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The Great War (1914-1918) Forum

Remembered Today:

Squadron Mottos


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Odd question I know but when the first RFC squadrons came into being, who came up with the motto for each individual unit and who designed the squadron insignias?



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A fascinating topic!

Most of the squadron badges were not formalised until the 1920s, and the badges worn by the squadrons today are often totally unrelated to those drawn-up shortly after the squadrons formed. The Chester Herald was quite "sniffy" about many of the badges submitted for Royal approval, and many interesting suggestions were deemed "inappropriate". Some of these unofficial badges continued in use throughout the 30's despite lack of official approval.

As to their origins, some badges/mottos were imposed by the CO, and other units had a more democratic process.

Some examples:

80 sqn has a bell - after the CO who took the squadron to France - Maj. V D Bell

22 sqn - Pi, because their landing approach was over VII Wing HQ

5 Sqn has the maple leaf because of its close association with the Canadian Corps

etc. etc.

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Who designed the squadron insignias?


The geometric shapes that distinguished RFC units (usually white on PC 10-doped aircraft and black on clear doped aeroplanes) were allocated by RFC Headquarters. They were originally used by BE 2 units, but the scheme was widened in August 1917 when a proposed system for all RFC and RNAS units on the Western Front was adopted.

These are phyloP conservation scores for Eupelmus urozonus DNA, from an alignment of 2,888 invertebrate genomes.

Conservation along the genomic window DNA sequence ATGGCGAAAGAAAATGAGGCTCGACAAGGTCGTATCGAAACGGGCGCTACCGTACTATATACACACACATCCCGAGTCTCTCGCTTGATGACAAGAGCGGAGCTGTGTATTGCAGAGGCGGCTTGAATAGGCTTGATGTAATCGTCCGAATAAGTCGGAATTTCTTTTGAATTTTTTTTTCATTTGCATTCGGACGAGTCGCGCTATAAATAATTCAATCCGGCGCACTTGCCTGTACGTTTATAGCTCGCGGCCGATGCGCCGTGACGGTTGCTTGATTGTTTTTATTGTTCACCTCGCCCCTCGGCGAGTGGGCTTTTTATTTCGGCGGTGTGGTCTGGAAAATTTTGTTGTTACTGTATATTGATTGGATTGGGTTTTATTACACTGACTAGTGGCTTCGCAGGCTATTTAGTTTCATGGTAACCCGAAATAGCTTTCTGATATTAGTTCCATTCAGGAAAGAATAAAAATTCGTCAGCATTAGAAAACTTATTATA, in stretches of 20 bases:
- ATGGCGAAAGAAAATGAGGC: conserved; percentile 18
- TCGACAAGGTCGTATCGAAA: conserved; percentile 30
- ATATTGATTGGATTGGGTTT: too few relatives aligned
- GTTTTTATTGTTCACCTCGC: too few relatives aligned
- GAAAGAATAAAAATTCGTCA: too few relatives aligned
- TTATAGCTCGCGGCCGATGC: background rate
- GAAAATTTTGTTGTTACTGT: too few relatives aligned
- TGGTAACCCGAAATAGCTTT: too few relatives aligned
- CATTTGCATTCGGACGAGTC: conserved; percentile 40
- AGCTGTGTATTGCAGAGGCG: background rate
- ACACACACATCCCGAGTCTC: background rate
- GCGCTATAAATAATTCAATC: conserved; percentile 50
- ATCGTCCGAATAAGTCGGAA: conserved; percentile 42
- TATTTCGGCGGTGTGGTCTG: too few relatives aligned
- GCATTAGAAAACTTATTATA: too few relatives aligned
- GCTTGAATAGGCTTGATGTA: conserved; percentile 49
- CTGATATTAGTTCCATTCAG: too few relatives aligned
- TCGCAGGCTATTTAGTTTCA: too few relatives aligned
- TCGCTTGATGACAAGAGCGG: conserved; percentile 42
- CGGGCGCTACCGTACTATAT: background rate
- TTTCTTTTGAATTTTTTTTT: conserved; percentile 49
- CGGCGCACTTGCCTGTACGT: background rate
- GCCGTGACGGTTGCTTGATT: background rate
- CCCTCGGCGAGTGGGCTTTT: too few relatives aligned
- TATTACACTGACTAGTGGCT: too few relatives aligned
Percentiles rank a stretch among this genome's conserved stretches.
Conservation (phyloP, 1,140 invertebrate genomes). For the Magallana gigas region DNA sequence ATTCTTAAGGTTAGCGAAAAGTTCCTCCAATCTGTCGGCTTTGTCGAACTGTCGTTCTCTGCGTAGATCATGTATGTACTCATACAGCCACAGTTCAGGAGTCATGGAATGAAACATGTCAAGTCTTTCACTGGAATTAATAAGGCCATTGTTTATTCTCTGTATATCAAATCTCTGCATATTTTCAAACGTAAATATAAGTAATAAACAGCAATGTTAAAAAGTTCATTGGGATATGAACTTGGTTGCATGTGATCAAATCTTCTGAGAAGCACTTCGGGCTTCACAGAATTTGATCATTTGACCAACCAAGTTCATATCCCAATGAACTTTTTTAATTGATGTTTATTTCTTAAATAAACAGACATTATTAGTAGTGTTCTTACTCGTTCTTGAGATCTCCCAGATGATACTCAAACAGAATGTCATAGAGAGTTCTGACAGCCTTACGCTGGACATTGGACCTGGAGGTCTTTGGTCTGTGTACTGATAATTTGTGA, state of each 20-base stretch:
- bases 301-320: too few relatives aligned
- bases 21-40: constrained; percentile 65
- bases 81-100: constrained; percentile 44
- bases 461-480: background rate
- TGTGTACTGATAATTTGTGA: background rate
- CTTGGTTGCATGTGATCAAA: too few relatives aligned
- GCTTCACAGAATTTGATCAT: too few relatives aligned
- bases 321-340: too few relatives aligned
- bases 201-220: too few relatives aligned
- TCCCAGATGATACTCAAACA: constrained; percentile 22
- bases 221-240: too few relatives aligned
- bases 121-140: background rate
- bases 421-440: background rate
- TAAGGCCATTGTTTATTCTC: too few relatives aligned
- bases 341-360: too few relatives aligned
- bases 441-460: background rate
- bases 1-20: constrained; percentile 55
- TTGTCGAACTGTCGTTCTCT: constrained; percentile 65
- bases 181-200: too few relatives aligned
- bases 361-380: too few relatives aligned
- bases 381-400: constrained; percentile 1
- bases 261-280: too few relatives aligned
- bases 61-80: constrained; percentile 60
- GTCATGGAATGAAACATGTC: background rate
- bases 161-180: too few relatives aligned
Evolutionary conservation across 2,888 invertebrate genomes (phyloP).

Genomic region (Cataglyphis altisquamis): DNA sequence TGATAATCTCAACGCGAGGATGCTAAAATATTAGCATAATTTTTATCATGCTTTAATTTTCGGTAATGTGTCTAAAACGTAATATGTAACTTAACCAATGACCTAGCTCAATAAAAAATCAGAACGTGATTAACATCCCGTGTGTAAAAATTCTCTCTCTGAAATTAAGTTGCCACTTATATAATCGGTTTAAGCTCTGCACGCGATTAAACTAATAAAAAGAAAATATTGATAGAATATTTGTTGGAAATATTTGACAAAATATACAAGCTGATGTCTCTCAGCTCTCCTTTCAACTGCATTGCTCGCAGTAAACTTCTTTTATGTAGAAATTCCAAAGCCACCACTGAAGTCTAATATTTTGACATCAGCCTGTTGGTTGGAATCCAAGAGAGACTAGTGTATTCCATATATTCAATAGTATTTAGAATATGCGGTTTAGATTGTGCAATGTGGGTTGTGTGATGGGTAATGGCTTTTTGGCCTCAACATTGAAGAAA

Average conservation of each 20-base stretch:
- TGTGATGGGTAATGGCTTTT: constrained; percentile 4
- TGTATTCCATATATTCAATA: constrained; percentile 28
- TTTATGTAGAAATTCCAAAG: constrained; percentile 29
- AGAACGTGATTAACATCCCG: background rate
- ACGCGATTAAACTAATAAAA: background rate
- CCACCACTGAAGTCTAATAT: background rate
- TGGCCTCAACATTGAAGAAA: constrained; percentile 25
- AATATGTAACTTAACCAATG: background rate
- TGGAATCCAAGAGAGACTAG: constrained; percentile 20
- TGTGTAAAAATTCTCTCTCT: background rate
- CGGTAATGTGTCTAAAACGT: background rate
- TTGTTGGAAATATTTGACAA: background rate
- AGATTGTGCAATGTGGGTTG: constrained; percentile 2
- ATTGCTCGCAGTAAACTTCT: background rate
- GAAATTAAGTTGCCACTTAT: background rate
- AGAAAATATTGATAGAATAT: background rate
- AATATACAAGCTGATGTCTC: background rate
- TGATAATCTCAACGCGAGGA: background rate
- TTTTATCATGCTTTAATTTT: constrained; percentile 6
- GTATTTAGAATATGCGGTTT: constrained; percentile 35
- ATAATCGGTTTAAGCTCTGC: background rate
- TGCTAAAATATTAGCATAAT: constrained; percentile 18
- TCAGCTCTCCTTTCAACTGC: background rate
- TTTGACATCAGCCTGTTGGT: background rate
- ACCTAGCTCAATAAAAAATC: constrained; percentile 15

The squadron markings for two-seater units were painted out after 22 March 1918, as it was believed that the Germans could trace the movements of Army formations by the presence of aeroplanes from the squadron assigned to them, eg No 5 Sqn operated with the Canadian Corps. At the same time, single seater units were allocated new markings.

I hope that this helps.


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For Number 6 squadron (then) captains Lanoe Hawker and Louis Strange came up with the idea in 1915 of an eagle gripping a snake in the shape of the number 6 but they had some degree of difficulty in getting the design officially approved. The motto "Oculi Exercitus" (the Eyes of the Army) was an obvious choice as Number 6 was a Corps squadron working closely with the army.

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